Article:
Bitcoin’s Usefulness for Payments is Rapidly Decreasing, But Maybe It’s Not a Bad Thing
As a means of payment in everyday online shopping, bitcoin has become a disaster, after it failed to scale with demand. As a digital gold or a new asset class, however, Bitcoin performs excellently. Maybe we can close the case, as to what Bitcoin really is.
If you tried to pay something worth less than $100 with bitcoin in the past few weeks, you might have found yourself cursing and swearing at the cryptocurrency. Fees are absurdly high, and even if you pay them, you are still waiting on the confirmation for an unknown amount time.
There have been some cases of people trying to pay a $20 order with bitcoin. They ended up with paying a 20 percent miner fee, waiting for confirmation, finally using PayPal to finish the payment, and having $100 in change stuck in the mempool. Bitcoin, as a means of payment for retail, sucks. There’s no way around this truth. It just doesn’t work.
No Relief by SegWit
For months, if not years, SegWit was promoted as the best-tested scalability solution. Now we have learnt that SegWit is not the scaling solution the digital currency needs.
At the time of writing, more than 135,000 transactions are sitting in the mempool, waiting for confirmation. These are 200MB, over 50MB more than the daily capacity of bitcoin.
Four months ago SegWit was activated, and it had nearly no effect. The adoption of SegWit stagnated at ten percent, while the average block size has climbed to only 1.05MB. It performs far worse than we estimated in the summer; and our estimation was one of the most pessimistic at the time. SegWit, it seems, has not become the promised 2MB soft fork, but a 1.05MB soft fork; clearly it is not big enough.
There seems to be no way out of this. The rate of SegWit transactions will not climb to 50 or 80 percent of all transactions quickly, the Lightning Network might be progressing, but there is a long way left to go until it has a significant effect on bitcoin’s capacity. The increase of the block size with a hard fork seems to be no longer an option after the failure of SegWit2x; after the community succeeded in fighting it by all means necessary, including calling everybody who wanted it to be an enemy of Bitcoin.
The Deconstruction of Bitcoin Adoption
Most likely it will become the new normal, that you have to pay roughly 300 satoshis’ each byte to reliably get a fast transaction confirmation, if not more. With simple transactions and current prices this sums up to more than ten dollars, with more complex transactions, consisting of several inputs, reaching closer to $20, $30 or even up to $100.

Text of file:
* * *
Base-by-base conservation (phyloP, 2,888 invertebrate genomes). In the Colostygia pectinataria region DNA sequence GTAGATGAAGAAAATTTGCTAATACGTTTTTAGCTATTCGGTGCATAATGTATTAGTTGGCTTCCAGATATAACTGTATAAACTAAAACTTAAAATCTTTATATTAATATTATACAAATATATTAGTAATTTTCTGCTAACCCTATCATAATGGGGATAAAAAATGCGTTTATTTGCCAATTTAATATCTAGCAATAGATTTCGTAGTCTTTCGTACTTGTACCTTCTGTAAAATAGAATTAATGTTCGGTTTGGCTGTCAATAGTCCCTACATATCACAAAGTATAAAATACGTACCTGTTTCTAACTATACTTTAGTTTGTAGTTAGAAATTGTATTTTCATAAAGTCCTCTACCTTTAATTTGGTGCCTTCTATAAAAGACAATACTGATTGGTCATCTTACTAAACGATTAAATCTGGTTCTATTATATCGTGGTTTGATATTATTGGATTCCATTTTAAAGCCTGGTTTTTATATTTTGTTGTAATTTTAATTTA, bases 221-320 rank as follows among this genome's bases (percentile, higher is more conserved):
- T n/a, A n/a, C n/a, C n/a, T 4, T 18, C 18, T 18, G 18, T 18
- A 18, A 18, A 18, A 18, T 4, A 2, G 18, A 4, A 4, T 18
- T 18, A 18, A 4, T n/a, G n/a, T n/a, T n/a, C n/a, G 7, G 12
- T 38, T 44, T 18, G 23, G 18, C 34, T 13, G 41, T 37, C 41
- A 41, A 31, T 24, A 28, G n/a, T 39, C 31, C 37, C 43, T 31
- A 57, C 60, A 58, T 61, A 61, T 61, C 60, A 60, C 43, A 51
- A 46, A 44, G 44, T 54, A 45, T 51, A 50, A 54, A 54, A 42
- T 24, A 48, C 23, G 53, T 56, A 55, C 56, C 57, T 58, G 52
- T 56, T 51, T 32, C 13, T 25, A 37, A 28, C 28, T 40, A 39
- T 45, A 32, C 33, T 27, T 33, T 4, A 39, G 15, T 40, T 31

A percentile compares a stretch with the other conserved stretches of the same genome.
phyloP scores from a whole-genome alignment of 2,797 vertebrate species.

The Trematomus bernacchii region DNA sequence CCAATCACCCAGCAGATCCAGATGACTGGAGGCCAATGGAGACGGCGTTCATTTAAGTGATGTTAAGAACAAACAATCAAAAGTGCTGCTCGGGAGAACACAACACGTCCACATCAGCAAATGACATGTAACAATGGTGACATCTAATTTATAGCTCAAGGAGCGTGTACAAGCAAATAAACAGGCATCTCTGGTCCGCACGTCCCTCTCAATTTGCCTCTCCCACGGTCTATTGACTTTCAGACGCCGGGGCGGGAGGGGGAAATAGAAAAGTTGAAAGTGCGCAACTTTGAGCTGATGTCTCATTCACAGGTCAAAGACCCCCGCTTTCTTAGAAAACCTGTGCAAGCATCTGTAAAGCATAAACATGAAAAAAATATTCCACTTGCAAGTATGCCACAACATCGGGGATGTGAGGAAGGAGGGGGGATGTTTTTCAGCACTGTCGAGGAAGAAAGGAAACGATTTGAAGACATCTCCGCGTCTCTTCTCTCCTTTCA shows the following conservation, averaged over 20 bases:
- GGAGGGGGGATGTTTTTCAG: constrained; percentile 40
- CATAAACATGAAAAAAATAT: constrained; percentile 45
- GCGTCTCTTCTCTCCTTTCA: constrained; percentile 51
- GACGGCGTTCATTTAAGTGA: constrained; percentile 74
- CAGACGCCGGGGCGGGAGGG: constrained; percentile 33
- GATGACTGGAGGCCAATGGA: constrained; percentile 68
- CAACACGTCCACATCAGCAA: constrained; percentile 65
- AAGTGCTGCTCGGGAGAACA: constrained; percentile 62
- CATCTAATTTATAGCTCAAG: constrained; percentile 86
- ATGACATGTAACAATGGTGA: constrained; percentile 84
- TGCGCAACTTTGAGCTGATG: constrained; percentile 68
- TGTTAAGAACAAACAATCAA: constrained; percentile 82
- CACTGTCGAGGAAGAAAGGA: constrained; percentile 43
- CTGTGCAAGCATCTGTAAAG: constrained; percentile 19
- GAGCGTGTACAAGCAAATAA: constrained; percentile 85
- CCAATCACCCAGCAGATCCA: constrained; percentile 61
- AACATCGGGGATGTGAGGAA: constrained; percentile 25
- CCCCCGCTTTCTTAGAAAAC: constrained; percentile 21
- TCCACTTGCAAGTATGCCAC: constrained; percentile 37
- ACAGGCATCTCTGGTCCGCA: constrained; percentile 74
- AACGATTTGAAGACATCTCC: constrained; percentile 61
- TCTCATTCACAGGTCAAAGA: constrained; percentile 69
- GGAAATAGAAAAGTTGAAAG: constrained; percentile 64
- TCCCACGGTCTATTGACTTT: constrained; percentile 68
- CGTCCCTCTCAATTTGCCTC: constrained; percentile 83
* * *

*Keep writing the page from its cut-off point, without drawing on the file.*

No wonder, the adoption of bitcoin in online shopping no longer progresses, but rapidly deteriorates. After Steam stopped accepting bitcoin with very good arguments, gpuShack followed on December 16, 2017. The store sells mining hardware, mostly GPUs, and bitcoin was one of the most popular payment options. Now gpuShack has disabled the option.
“Unfortunately, the high Bitcoin payment fees have broken the API functionality between Coinbase.com and Shopify.com,” the merchant writes, “Coinbase.com can no longer estimate when a transaction will confirm (if at all), causing an insurmountable customer support burden.”
Besides this, the high fees have become a burden gpuShack no longer wants to place on its customers.
Ultimately, Bitcoin payments are a pain. Every store which sells products below $100 or $200 will no longer be able to rely on bitcoin for payments. Ironically this includes hardware wallets like Ledger and Trezor.
Who wants Steam Keys if You Can Have an Aircraft Carrier?
Sure, you could say, bitcoin failed. It will not become the new standard in e-commerce. And so on.
However, you can take it not as the end of bitcoin, but as the beginning of a new episode in its evolution. While there are difficulties in its use for retail payments, bitcoin performs excellently as a digital gold or a new asset class.
The price reaches new highs over new highs and pulls the whole altcoin market up with it. Bitcoin Futures are traded on Cboe and CME; banks, asset managers, and private investors are aware of bitcoin and want to have it in their portfolios. It has become common knowledge that bitcoin is a good digital store of value.
Maybe you can no longer by Steam keys, burgers, VPN keys, mail accounts, web domains and so on with bitcoin. But it has become possible that in the future central banks will add the cryptocurrency to their basket of reserve currencies. Bitcoin can be used to buy oil vessels, aircrafts, trains, castles or islands. If you pay millions of dollars, bitcoin is super fast, super secure and super cheap. It could become the power money for corporations, states, the global unit of accounting, and the center of the world’s economy.
Using this beast to pay your Steam keys is like putting a nuclear power plant in your garden to have electricity for your light bulbs. Too much, too big, too oversized. The digital currency is the chance for everyone to have a share at the future’s power money. Does it really matter if you can use it in your everyday online shop?
Likely it doesn’t. But it is still the new reality of Bitcoin, and the community will need to get used to it.